On Thursday, the U.S. House of Representatives' new class streamed into the U.S. Capitol for the very first time, bringing with them a bevy of beauty looks that have rarely been seen inside the prestigious government building. Rep. Alexandria Ocasio-Cortez of New York wore her signature red lipstick. Rep. Ayanna Pressley of Massachusetts wore her hair in twists. And Rep. Ilhan Omar of Minnesota, who came to the U.S. as a refugee from Somalia and is one of the first Muslim-American women in Congress, wore a hijab and jet-black nails.
The bold manicure has been a signature of Omar's. If you look back at campaign events, news conferences, and rallies from the past year, she is almost always sporting long, almond- or square-shaped, black nails.
And while this may seem like no news at all, in D.C. politics a bold nail color is actually something to talk about.
Before Supreme Court Associate Justice Sonia Sotomayor's confirmation hearings, she was reportedly briefed by President Obama's team to only wear neutral nail polish. But on the day of the White House reception celebrating her appointment, Sotomayor showed up with nails that were fire-engine red, a color commonly associated with pride and celebration for many Latinas.
That spirit inspired future congresswomen like Ocasio-Cortez, who shared the story on Twitter and mentioned that Sotomayor's devotion to bold color is what inspired her own choice to wear gold hoops to her swearing-in ceremony. "Next time someone tells Bronx girls to take off their hoops, they can just say they’re dressing like a Congresswoman," she wrote.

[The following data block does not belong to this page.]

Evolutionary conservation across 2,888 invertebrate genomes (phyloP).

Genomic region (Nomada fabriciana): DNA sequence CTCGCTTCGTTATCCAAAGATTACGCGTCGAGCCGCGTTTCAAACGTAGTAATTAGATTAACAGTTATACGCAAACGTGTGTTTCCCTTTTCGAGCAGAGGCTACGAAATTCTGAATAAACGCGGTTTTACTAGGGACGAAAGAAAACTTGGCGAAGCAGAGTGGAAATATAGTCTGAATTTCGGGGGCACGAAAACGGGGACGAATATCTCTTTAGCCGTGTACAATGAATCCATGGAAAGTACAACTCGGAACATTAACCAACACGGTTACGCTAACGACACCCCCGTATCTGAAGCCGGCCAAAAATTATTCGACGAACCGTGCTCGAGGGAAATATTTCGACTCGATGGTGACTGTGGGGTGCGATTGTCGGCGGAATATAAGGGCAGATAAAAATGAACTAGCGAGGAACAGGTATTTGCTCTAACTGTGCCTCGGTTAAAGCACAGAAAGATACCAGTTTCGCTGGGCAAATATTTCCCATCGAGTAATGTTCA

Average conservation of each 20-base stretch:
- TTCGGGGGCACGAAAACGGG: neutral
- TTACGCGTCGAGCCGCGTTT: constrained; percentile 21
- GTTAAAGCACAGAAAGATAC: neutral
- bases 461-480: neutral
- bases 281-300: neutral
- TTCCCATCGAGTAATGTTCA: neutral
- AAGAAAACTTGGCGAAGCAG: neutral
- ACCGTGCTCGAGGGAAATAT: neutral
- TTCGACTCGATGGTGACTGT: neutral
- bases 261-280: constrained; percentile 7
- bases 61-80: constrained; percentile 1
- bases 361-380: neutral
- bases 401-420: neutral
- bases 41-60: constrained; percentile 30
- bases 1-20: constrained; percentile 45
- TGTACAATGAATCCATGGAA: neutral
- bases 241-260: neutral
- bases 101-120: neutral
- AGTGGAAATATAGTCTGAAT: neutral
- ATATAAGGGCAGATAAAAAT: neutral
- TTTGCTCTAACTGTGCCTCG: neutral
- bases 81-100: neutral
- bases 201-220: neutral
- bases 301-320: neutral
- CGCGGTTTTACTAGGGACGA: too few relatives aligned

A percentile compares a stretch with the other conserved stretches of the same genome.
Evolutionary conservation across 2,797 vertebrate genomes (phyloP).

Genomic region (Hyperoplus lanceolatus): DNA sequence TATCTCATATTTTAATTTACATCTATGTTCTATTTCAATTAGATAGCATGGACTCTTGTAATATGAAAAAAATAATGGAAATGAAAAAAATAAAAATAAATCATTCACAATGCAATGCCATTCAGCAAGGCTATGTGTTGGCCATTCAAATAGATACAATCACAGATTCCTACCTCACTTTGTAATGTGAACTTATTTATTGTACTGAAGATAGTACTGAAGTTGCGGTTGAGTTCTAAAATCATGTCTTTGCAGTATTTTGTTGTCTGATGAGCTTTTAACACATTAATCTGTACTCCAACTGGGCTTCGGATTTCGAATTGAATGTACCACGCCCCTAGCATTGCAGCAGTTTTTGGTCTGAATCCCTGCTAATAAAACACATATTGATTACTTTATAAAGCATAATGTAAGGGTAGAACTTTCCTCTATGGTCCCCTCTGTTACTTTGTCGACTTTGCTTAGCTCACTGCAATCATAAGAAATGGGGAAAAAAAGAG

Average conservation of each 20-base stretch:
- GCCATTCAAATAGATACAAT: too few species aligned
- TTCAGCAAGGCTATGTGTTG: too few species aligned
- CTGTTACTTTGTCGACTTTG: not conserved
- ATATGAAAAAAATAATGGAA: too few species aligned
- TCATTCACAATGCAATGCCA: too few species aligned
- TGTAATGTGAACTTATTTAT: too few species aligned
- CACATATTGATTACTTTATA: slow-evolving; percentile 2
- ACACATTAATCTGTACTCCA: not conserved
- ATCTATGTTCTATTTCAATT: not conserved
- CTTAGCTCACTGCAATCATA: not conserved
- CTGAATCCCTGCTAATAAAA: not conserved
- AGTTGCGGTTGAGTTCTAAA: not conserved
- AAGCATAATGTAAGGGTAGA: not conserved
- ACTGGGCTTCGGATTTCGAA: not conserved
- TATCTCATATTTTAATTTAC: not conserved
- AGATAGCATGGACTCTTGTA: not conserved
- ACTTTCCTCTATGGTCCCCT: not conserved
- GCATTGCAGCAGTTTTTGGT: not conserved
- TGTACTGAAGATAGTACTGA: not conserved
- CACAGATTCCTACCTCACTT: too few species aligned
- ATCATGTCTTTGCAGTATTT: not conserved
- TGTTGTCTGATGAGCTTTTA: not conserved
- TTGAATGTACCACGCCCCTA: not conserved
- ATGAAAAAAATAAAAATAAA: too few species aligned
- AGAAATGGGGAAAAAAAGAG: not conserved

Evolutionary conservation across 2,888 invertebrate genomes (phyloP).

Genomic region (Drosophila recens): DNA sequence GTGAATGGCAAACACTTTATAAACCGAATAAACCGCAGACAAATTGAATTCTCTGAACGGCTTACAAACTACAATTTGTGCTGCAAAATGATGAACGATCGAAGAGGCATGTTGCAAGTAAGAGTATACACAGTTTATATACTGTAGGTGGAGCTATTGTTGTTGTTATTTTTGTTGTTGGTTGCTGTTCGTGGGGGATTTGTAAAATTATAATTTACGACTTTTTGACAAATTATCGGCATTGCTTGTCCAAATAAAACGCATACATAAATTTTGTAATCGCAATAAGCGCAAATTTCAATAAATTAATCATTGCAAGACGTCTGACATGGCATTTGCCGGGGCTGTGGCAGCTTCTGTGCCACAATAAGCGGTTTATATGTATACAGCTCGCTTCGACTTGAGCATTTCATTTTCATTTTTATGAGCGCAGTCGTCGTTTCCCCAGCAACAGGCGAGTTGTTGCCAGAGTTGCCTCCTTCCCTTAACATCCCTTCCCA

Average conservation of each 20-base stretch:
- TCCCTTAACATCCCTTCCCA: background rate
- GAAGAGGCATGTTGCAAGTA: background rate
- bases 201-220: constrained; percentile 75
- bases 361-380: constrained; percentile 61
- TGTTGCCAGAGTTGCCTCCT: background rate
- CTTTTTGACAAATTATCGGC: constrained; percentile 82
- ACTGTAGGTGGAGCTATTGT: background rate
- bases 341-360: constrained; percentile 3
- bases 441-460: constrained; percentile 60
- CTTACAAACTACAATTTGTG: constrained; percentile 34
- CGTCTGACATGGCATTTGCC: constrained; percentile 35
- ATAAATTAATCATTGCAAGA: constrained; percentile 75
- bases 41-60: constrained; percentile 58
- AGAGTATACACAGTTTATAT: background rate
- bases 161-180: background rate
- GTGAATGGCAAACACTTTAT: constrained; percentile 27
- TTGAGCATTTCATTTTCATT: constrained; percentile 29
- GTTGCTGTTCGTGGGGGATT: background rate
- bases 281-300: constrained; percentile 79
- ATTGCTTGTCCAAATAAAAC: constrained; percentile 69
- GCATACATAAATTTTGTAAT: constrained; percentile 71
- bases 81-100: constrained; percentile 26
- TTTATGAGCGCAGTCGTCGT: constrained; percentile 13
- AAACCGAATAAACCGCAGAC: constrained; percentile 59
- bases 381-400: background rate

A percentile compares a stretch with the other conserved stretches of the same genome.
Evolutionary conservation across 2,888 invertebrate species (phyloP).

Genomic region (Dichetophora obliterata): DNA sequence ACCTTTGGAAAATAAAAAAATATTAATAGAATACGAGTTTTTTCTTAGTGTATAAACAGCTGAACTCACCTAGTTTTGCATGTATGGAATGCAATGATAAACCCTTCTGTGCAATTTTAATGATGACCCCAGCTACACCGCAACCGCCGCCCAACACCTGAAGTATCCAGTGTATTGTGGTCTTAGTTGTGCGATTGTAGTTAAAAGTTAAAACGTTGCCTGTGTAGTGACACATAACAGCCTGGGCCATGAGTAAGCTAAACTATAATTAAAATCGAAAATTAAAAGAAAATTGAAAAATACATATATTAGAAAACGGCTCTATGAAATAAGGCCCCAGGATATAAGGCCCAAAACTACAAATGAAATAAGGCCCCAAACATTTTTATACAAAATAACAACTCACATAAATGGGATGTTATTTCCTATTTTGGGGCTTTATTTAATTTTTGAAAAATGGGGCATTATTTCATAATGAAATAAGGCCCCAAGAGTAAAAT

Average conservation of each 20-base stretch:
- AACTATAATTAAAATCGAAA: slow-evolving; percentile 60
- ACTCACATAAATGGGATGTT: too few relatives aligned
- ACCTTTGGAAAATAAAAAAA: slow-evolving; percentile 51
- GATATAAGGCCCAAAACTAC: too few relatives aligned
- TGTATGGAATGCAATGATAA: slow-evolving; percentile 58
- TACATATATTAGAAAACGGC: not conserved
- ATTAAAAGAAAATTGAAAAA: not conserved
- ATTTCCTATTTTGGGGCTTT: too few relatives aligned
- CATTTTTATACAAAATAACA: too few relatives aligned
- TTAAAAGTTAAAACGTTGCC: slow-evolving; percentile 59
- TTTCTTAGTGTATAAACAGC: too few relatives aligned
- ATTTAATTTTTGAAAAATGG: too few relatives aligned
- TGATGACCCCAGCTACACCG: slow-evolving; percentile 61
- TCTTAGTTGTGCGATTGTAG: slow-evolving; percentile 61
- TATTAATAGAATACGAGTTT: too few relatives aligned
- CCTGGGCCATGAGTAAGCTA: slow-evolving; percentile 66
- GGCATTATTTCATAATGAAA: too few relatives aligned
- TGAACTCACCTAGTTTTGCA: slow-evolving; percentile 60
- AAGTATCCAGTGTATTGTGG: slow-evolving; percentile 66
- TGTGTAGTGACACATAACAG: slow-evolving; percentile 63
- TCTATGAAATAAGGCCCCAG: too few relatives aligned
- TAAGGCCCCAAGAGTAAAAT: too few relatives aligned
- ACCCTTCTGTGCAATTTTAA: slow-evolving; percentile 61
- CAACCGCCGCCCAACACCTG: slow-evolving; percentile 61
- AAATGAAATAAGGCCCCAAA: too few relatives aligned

Lip+hoops were inspired by Sonia Sotomayor, who was advised to wear neutral-colored nail polish to her confirmation hearings to avoid scrutiny. She kept her red.— Alexandria Ocasio-Cortez (@AOC) January 4, 2019
Next time someone tells Bronx girls to take off their hoops, they can just say they’re dressing like a Congresswoman. https://t.co/eYN5xYFcTE
And while most other new congresswomen stuck to the status quo on Thursday, wearing light pink polish or no polish at all, it's refreshing to see women like Omar expressing themselves with beauty in the same way their constituents do. Like, who doesn't love a black manicure?
What Omar's dark nail polish is also quietly doing here (whether she intends it to or not) is showing that congresswomen don't have to style themselves to look like one homogenous group in order to be taken seriously. In 2019, everything — from the style of their hair to the color of their lips to the shade of their nails — is up for them to decide. And thank goodness for that.
Refinery29 has reached out to Omar's office for further details and will update this story when we hear back.